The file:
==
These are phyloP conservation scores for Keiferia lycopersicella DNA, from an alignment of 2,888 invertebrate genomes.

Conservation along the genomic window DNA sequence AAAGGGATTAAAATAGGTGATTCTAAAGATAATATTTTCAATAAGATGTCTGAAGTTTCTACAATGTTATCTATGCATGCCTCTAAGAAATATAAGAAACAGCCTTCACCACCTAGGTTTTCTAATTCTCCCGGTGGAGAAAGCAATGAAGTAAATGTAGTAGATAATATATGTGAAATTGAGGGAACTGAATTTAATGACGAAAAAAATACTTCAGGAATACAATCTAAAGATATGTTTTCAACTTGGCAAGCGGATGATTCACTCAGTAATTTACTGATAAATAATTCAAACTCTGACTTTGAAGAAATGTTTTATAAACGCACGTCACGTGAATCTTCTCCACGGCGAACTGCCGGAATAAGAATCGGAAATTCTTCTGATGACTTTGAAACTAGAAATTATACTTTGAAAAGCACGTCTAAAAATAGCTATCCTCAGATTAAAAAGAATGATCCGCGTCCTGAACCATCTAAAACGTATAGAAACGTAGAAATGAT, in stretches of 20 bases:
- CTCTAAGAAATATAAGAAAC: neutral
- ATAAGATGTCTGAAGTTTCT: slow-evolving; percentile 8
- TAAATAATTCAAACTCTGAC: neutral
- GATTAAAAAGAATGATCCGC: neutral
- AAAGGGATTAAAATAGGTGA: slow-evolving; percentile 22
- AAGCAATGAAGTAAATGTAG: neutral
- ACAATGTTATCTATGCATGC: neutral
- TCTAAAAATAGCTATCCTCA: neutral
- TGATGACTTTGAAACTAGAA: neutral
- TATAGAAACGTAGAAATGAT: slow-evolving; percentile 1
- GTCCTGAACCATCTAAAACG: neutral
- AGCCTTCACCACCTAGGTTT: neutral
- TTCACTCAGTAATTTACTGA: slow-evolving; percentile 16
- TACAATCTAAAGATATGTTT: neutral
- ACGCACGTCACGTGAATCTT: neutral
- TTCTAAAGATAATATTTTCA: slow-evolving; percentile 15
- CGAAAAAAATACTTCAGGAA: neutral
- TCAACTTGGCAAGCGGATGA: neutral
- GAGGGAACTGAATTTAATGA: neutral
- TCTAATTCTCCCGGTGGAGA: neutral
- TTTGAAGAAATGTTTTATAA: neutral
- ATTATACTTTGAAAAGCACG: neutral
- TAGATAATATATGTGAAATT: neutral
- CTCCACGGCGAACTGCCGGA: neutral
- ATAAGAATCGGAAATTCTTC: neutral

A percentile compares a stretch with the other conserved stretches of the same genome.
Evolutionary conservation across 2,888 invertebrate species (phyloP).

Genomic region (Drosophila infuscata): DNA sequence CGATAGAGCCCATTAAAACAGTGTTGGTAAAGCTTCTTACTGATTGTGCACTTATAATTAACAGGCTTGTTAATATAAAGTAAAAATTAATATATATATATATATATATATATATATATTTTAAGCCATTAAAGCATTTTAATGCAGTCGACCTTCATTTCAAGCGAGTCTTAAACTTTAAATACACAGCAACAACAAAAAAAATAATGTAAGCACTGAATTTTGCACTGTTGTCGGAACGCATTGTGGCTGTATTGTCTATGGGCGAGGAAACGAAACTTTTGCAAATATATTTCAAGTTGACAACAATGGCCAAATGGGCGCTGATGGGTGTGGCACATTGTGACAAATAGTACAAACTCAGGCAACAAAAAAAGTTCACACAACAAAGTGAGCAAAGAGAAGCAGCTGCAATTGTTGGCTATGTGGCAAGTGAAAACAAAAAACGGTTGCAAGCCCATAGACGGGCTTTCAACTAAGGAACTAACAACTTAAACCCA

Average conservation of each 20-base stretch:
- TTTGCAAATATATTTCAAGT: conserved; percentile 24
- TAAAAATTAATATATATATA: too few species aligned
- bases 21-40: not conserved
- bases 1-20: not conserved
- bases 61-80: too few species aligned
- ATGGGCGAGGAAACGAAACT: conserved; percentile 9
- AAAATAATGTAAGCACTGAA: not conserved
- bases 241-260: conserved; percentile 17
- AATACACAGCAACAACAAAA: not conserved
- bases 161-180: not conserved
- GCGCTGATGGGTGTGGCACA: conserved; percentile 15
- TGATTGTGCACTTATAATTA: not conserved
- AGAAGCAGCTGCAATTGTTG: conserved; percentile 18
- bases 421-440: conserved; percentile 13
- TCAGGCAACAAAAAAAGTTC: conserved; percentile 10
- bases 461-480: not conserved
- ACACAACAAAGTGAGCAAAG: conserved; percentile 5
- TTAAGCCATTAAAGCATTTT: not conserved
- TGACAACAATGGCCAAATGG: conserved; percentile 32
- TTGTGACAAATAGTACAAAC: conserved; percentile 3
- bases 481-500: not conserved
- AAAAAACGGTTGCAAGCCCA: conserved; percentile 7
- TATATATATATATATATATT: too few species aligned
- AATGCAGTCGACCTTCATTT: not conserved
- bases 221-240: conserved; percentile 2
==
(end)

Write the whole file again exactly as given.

These are phyloP conservation scores for Keiferia lycopersicella DNA, from an alignment of 2,888 invertebrate genomes.

Conservation along the genomic window DNA sequence AAAGGGATTAAAATAGGTGATTCTAAAGATAATATTTTCAATAAGATGTCTGAAGTTTCTACAATGTTATCTATGCATGCCTCTAAGAAATATAAGAAACAGCCTTCACCACCTAGGTTTTCTAATTCTCCCGGTGGAGAAAGCAATGAAGTAAATGTAGTAGATAATATATGTGAAATTGAGGGAACTGAATTTAATGACGAAAAAAATACTTCAGGAATACAATCTAAAGATATGTTTTCAACTTGGCAAGCGGATGATTCACTCAGTAATTTACTGATAAATAATTCAAACTCTGACTTTGAAGAAATGTTTTATAAACGCACGTCACGTGAATCTTCTCCACGGCGAACTGCCGGAATAAGAATCGGAAATTCTTCTGATGACTTTGAAACTAGAAATTATACTTTGAAAAGCACGTCTAAAAATAGCTATCCTCAGATTAAAAAGAATGATCCGCGTCCTGAACCATCTAAAACGTATAGAAACGTAGAAATGAT, in stretches of 20 bases:
- CTCTAAGAAATATAAGAAAC: neutral
- ATAAGATGTCTGAAGTTTCT: slow-evolving; percentile 8
- TAAATAATTCAAACTCTGAC: neutral
- GATTAAAAAGAATGATCCGC: neutral
- AAAGGGATTAAAATAGGTGA: slow-evolving; percentile 22
- AAGCAATGAAGTAAATGTAG: neutral
- ACAATGTTATCTATGCATGC: neutral
- TCTAAAAATAGCTATCCTCA: neutral
- TGATGACTTTGAAACTAGAA: neutral
- TATAGAAACGTAGAAATGAT: slow-evolving; percentile 1
- GTCCTGAACCATCTAAAACG: neutral
- AGCCTTCACCACCTAGGTTT: neutral
- TTCACTCAGTAATTTACTGA: slow-evolving; percentile 16
- TACAATCTAAAGATATGTTT: neutral
- ACGCACGTCACGTGAATCTT: neutral
- TTCTAAAGATAATATTTTCA: slow-evolving; percentile 15
- CGAAAAAAATACTTCAGGAA: neutral
- TCAACTTGGCAAGCGGATGA: neutral
- GAGGGAACTGAATTTAATGA: neutral
- TCTAATTCTCCCGGTGGAGA: neutral
- TTTGAAGAAATGTTTTATAA: neutral
- ATTATACTTTGAAAAGCACG: neutral
- TAGATAATATATGTGAAATT: neutral
- CTCCACGGCGAACTGCCGGA: neutral
- ATAAGAATCGGAAATTCTTC: neutral

A percentile compares a stretch with the other conserved stretches of the same genome.
Evolutionary conservation across 2,888 invertebrate species (phyloP).

Genomic region (Drosophila infuscata): DNA sequence CGATAGAGCCCATTAAAACAGTGTTGGTAAAGCTTCTTACTGATTGTGCACTTATAATTAACAGGCTTGTTAATATAAAGTAAAAATTAATATATATATATATATATATATATATATATTTTAAGCCATTAAAGCATTTTAATGCAGTCGACCTTCATTTCAAGCGAGTCTTAAACTTTAAATACACAGCAACAACAAAAAAAATAATGTAAGCACTGAATTTTGCACTGTTGTCGGAACGCATTGTGGCTGTATTGTCTATGGGCGAGGAAACGAAACTTTTGCAAATATATTTCAAGTTGACAACAATGGCCAAATGGGCGCTGATGGGTGTGGCACATTGTGACAAATAGTACAAACTCAGGCAACAAAAAAAGTTCACACAACAAAGTGAGCAAAGAGAAGCAGCTGCAATTGTTGGCTATGTGGCAAGTGAAAACAAAAAACGGTTGCAAGCCCATAGACGGGCTTTCAACTAAGGAACTAACAACTTAAACCCA

Average conservation of each 20-base stretch:
- TTTGCAAATATATTTCAAGT: conserved; percentile 24
- TAAAAATTAATATATATATA: too few species aligned
- bases 21-40: not conserved
- bases 1-20: not conserved
- bases 61-80: too few species aligned
- ATGGGCGAGGAAACGAAACT: conserved; percentile 9
- AAAATAATGTAAGCACTGAA: not conserved
- bases 241-260: conserved; percentile 17
- AATACACAGCAACAACAAAA: not conserved
- bases 161-180: not conserved
- GCGCTGATGGGTGTGGCACA: conserved; percentile 15
- TGATTGTGCACTTATAATTA: not conserved
- AGAAGCAGCTGCAATTGTTG: conserved; percentile 18
- bases 421-440: conserved; percentile 13
- TCAGGCAACAAAAAAAGTTC: conserved; percentile 10
- bases 461-480: not conserved
- ACACAACAAAGTGAGCAAAG: conserved; percentile 5
- TTAAGCCATTAAAGCATTTT: not conserved
- TGACAACAATGGCCAAATGG: conserved; percentile 32
- TTGTGACAAATAGTACAAAC: conserved; percentile 3
- bases 481-500: not conserved
- AAAAAACGGTTGCAAGCCCA: conserved; percentile 7
- TATATATATATATATATATT: too few species aligned
- AATGCAGTCGACCTTCATTT: not conserved
- bases 221-240: conserved; percentile 2